Obadiah Mailafia. Photo: THEINTERVIEW• Counsel Alleges Persecution
A FORMER deputy governor of the Central Bank of Nigeria (CBN), Obadiah Mailafia, has again been invited by the Department of State Service (DSS) to appear at its office in Jos, Plateau State, on Monday, September 14.
This is the third time the security agency is inviting Mailafia since he alleged that a northern governor is among the leaders of the Boko Haram insurgents.
Mailafia, while appealing to Nigerians to pray for him, said: “I have reasons to believe that my life is in danger and that some powerful political forces want to silence me forever for speaking the truth, for speaking on behalf of the Holy Martyrs- of thousands of innocent children, women, elderly and youths that have been killed in our beloved country.”
This was re-echoed by his Lead Counsel, Mr. Pius Akubo (SAN), who described his constant and frequent invitation by DSS as open and unjustified persecution, just because of where he comes from in Nigeria, claiming that many other Nigerians had said more than what Mailafia said and they went away scot-free, adding that this is a clear case of outright minority persecution.
Akubo made the submission, yesterday, while arguing Mailafia’s case in the suit against the Inspector General of Police (IGP), before Justice Arum Ashoms of the Plateau State High Court 5, for inviting him more than necessary, as there was no incriminating proof against him to warrant such avalanche of invitations.
Mailafia, speaking during a programme on Nigeria Info 95.1FM, Abuja on August 10, said repentant insurgents informed him that a governor from the north was their commander, a statement that caused a stir among Nigerians, with the Northern Governors Forum asking the security agencies to investigate the allegation.
When he was first invited by the DSS, the security agency said his allegation was fake news, but Mailafia stood his ground, insisting he was ready to lay down his life for Nigeria, adding: “This is not the time to disown what I said. Yes, I was privy to some very sensitive information, which all statesmen are entitled to have by virtue of our public roles.”
After a second invitation, followed by another invited by the Police on the same issue, he went to court to seek a restraining order against the Police, who he said were also pursuing him.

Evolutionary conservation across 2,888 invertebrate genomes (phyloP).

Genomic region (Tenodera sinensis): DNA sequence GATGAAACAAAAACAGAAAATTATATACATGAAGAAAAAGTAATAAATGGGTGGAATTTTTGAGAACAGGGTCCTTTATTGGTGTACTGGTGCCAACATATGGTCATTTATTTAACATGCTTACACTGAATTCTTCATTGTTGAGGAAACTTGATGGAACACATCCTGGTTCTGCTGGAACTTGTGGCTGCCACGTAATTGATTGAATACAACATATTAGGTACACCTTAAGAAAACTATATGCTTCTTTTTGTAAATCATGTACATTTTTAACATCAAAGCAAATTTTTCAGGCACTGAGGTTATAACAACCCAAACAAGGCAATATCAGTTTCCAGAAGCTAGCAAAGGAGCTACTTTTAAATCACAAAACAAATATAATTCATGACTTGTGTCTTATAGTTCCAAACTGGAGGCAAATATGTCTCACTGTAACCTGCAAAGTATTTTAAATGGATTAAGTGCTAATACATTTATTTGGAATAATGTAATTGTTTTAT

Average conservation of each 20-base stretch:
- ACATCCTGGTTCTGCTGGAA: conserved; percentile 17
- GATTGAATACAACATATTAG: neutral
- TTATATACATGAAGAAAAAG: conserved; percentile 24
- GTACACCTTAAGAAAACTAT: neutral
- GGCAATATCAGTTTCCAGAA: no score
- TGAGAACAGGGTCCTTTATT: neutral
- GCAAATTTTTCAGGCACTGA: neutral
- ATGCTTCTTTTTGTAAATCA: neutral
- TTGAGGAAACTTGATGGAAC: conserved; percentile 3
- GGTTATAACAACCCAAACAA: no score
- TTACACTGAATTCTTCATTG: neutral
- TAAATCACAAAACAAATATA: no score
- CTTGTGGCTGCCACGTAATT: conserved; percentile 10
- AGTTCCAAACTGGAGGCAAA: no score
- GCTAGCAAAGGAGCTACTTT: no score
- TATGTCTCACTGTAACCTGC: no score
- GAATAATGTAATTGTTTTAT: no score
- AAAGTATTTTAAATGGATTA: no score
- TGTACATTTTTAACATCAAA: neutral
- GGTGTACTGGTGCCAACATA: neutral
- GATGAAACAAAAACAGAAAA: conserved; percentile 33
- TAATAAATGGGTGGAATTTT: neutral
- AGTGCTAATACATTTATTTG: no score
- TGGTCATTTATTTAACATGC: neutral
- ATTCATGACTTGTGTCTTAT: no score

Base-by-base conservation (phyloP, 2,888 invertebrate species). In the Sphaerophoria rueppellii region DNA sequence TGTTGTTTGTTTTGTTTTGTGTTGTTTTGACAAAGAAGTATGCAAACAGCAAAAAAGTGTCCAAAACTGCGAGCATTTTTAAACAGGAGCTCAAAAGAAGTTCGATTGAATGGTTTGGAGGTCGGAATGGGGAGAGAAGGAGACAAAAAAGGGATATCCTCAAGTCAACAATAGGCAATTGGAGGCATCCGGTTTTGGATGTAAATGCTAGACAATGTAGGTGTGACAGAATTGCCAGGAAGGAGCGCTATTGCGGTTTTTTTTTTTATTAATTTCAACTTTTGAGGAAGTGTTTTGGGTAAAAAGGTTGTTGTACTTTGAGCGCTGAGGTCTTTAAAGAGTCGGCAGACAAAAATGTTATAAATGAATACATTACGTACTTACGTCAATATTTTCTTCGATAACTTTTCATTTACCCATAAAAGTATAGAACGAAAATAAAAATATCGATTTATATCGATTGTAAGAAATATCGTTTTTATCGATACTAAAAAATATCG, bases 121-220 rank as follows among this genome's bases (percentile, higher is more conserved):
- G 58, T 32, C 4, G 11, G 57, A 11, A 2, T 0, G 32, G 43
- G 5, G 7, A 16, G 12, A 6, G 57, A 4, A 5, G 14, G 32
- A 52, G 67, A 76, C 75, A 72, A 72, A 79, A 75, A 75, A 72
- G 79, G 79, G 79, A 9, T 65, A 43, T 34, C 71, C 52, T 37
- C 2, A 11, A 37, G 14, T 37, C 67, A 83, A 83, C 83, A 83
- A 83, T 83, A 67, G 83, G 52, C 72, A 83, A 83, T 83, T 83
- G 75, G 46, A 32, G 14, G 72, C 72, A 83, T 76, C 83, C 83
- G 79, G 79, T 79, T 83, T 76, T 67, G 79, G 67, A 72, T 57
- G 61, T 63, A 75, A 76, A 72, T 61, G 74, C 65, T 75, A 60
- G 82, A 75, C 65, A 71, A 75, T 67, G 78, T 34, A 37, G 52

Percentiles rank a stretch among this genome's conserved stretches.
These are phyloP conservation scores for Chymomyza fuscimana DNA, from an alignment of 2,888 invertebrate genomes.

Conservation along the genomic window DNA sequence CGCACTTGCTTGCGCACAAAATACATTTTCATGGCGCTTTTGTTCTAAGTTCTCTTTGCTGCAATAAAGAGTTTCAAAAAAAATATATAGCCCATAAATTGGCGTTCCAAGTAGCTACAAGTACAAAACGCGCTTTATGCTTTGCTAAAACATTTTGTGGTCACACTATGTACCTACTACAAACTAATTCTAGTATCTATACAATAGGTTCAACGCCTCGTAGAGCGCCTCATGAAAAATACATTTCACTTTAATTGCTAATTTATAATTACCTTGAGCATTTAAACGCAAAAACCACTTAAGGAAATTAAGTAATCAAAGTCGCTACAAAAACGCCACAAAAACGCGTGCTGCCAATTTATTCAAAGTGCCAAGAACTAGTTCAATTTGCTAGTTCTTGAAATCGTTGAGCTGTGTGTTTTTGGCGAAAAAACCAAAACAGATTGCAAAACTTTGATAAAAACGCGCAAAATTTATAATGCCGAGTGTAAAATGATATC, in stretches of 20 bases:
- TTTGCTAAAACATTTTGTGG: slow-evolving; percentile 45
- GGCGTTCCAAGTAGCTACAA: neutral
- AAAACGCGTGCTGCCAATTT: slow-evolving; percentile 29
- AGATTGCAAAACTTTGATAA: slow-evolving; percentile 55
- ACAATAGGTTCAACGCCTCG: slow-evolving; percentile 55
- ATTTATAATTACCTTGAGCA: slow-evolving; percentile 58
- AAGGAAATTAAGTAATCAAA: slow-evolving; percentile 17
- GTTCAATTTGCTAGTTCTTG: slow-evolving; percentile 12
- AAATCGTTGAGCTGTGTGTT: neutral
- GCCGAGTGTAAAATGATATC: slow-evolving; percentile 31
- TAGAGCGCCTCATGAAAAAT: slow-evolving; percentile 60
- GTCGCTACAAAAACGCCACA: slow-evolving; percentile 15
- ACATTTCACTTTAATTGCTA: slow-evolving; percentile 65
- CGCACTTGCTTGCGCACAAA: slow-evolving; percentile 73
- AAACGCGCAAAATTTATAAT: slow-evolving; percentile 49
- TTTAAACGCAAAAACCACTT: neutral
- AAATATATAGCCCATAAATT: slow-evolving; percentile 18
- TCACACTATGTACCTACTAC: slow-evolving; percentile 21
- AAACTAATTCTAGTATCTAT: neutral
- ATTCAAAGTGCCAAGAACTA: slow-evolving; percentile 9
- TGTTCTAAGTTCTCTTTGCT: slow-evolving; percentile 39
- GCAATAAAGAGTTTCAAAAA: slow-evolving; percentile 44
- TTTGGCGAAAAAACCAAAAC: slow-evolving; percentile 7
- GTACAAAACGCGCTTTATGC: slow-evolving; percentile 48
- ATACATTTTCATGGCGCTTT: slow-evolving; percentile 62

When the case came up yesterday before Justice Arum Ashoms of the Plateau State High Court 5, Akubo said he was in court for the enforcement of the applicant’s fundamental rights, with about 29 paragraph affidavit, supported by three exhibits attached, which he told the court his team was heavily relying on.
Akubo argued, among others, that matters touching on internal security are within the purview and jurisdiction of the DSS, citing many legal authorities to buttress his argument.
He contended that in paragraph 10 of Mailafia’s affidavit, DSS invited him on August 7, where he gave statement, but that the DSS was not satisfied and still went ahead to invite him for the umpteenth time, which led to the present litigation.
“What is that business that the DSS is handling if they don’t have any ulterior motive? Anytime Mailafia appeared before them, they would not tell him why he was invited and the crime committed.
“In as much as no criminal act has been leveled against the applicant, and he has not committed any criminal offence but would honour DSS invitation always, this is double jeopardy. There is a security problem in this country because he comes from a particular part of this country, but others have said more than what he said, yet nothing had happened,” Akubo said.
He urged the court to sustain the application, adding that the likelihood of infringement of Mailafia’s fundamental rights was sufficient to set him free and uphold his application, urging the court should overrule the arguments of the respondent.
But Counsel to the Respondent, Mr. Lukman Fagbemi, who relied on the entire 13 paragraphs affidavit, urged court to dismiss the case, because there is no law that imposes on a particular person to depose to an affidavit, stressing that the respondent has abided by the rule.
Fagbemi said that there is nothing in the 1999 Constitution (as amended) showing that the applicant’s rights have been infringed.
On double jeopardy canvassed by Akubo, he urged the court to discountenance the argument, stressing that the ulterior motive argued by the applicant’s Counsel should also be disregarded as a mere speculation. Justice Ashoms reserved ruling until September 29.